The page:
Melting and freezing are REVERSIBLE changes. This means that if we undo the change, we can get-back the materials we started with. A good example of this is ICE and WATER.
Remember that in Science, MATERIAL means any solid, liquid or gas that you can detect using your senses! Non-reversible changes result in a NEW and DIFFERENT material.
Birthday cake is a good example of a NEW MATERIAL. We mix together eggs, butter, flour and sugar, add heat and enjoy! BUT... we cannot reverse the changes. 'Cake' cannot be changed back into the ingredients we started with. (We would'nt want to anyway!)
Many non-reversible changes are caused by HEATING.
Gita and Jasa are carrying-out some science investigations. They are checking their understanding of REVERSIBLE reactions.
Gita takes an ice lolly out of the freezer and leaves it on the kitchen table. Which change takes place?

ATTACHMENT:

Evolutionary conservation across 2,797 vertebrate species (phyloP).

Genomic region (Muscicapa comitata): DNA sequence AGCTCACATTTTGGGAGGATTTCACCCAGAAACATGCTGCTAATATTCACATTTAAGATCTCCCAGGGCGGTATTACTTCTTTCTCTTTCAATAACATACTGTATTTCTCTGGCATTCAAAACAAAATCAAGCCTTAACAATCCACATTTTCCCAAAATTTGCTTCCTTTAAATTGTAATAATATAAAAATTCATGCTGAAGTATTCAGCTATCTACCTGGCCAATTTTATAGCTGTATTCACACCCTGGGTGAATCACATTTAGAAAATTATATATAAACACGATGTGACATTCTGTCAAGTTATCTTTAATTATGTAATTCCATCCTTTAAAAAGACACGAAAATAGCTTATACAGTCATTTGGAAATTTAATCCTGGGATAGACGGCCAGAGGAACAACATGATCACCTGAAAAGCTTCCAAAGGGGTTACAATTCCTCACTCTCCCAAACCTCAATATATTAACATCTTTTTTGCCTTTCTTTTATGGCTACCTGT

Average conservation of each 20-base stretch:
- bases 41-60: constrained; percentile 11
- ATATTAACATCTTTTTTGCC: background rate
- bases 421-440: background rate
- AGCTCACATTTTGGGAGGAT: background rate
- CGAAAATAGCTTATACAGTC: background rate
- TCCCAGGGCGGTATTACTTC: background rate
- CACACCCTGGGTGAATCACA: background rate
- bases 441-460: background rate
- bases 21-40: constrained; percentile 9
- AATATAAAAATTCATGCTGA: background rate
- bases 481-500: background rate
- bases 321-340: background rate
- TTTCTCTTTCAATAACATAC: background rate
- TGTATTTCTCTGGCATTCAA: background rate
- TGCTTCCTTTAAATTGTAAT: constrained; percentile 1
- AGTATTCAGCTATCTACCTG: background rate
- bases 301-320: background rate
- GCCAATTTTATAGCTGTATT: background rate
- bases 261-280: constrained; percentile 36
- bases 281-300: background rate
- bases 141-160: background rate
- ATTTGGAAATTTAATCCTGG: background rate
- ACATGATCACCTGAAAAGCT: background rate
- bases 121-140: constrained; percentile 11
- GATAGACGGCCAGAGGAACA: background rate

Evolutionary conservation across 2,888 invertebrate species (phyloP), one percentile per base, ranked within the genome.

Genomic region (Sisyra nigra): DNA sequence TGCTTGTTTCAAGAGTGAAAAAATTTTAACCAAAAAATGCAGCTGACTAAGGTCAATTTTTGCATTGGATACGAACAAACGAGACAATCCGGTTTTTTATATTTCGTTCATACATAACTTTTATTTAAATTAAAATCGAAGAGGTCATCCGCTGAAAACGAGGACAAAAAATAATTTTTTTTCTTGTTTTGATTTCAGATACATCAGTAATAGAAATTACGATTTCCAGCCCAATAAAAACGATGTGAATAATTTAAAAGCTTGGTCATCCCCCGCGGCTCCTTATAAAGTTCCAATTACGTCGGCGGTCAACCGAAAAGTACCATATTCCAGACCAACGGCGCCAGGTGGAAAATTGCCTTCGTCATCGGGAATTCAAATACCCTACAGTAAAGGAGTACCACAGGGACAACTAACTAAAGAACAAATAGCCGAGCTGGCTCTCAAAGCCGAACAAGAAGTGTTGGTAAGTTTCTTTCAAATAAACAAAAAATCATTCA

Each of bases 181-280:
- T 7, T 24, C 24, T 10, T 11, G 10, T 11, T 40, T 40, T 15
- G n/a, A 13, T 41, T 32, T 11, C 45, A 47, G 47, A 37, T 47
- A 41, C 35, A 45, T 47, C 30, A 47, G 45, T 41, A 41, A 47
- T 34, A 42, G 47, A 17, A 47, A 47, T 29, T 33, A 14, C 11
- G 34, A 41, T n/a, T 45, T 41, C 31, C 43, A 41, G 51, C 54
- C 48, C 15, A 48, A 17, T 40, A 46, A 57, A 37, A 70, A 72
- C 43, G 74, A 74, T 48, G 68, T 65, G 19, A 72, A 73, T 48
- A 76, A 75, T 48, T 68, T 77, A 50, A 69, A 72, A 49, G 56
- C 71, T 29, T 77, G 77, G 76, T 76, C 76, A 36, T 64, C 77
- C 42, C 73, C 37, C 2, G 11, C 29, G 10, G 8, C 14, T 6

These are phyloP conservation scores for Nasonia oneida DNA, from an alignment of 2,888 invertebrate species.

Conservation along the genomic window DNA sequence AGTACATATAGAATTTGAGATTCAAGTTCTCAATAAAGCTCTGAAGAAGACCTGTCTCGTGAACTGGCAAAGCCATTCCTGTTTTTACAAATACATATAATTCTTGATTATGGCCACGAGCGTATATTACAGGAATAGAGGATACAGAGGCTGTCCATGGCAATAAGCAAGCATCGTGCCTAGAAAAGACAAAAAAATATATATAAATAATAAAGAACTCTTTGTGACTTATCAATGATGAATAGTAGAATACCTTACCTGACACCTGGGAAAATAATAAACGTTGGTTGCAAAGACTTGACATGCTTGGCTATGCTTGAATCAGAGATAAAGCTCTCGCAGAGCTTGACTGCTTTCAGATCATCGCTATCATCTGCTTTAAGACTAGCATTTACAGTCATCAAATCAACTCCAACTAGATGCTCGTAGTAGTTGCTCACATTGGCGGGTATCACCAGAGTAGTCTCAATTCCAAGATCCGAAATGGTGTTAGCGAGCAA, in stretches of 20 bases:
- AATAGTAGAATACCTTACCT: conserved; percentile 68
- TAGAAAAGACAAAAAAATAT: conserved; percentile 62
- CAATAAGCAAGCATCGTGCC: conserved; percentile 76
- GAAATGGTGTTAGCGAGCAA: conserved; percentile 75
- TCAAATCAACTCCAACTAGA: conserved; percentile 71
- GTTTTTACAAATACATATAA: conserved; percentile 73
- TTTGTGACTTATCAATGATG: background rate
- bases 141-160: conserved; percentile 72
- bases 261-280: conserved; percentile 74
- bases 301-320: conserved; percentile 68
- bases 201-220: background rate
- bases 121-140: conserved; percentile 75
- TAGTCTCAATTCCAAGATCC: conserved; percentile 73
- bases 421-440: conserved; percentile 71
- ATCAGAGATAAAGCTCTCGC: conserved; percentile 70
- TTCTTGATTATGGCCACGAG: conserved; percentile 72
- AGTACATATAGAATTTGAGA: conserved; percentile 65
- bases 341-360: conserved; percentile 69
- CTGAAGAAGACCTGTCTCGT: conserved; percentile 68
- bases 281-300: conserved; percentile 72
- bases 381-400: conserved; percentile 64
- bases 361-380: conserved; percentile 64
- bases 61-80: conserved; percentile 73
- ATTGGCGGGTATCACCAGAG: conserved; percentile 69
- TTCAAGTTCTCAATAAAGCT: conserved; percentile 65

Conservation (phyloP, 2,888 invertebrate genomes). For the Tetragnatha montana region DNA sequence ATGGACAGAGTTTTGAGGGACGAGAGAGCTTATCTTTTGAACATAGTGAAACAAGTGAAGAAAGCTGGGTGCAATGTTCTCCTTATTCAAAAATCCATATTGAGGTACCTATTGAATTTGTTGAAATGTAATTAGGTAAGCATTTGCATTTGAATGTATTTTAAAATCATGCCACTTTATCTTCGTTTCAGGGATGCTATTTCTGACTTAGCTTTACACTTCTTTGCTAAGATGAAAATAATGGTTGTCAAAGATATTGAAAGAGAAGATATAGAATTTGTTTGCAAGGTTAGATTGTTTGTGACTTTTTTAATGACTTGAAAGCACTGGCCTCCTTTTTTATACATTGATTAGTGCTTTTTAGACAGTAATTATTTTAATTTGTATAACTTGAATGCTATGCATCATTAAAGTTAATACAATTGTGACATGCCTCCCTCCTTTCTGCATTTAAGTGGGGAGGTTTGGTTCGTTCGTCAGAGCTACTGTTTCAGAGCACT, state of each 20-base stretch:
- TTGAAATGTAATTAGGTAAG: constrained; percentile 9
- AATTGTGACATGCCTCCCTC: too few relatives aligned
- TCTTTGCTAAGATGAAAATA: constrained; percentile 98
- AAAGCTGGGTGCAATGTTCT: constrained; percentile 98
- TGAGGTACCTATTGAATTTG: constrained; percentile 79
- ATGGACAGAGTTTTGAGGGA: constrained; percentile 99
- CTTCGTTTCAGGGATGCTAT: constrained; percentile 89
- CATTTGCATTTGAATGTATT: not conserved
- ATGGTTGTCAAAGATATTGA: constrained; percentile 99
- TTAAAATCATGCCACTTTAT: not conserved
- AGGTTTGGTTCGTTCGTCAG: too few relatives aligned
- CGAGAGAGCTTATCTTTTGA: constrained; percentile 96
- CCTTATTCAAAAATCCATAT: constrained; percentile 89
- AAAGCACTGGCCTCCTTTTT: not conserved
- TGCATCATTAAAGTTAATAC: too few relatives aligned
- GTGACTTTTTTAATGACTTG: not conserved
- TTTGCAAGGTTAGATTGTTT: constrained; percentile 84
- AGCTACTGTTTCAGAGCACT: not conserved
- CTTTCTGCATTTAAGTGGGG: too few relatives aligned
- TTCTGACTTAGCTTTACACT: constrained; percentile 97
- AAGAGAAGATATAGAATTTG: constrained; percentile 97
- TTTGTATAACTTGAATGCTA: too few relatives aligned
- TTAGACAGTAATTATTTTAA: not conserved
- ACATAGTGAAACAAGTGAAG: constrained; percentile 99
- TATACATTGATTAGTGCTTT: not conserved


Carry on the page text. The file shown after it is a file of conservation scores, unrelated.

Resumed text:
In separate beakers, Gita mixes salt, sugar and coffee granules with water. They make clear liquids.
Help Gita choose the science word which describes this change.
Gita and Jasa look in their fridge. They know that butter and yoghurt are made from milk.
When milk is turned into new foods, we can describe the reaction as...
The students know that heating some solids results in non-reversible reactions. Which THREE of these are made by non-reversible reactions?
Gita thinks that they should extend their investigations to other materials around them.
They decide to have a bar-be-que. Yipee!
Mum has built a bar-be-que in the garden using bricks and concrete.
Bricks and concrete are examples of materials resulting from..?
Jasa puts the charcoal on the bar-be-que.
Charcoal is a material made by a non-reversible reaction. Which material is irreversibly changed to produce charcoal?
Jasa and Gita enjoy eating the food cooked on their bar-be-que.
They think about what they have learnt. Can you help them remember the FOUR non-reversible ways of changing materials from this list?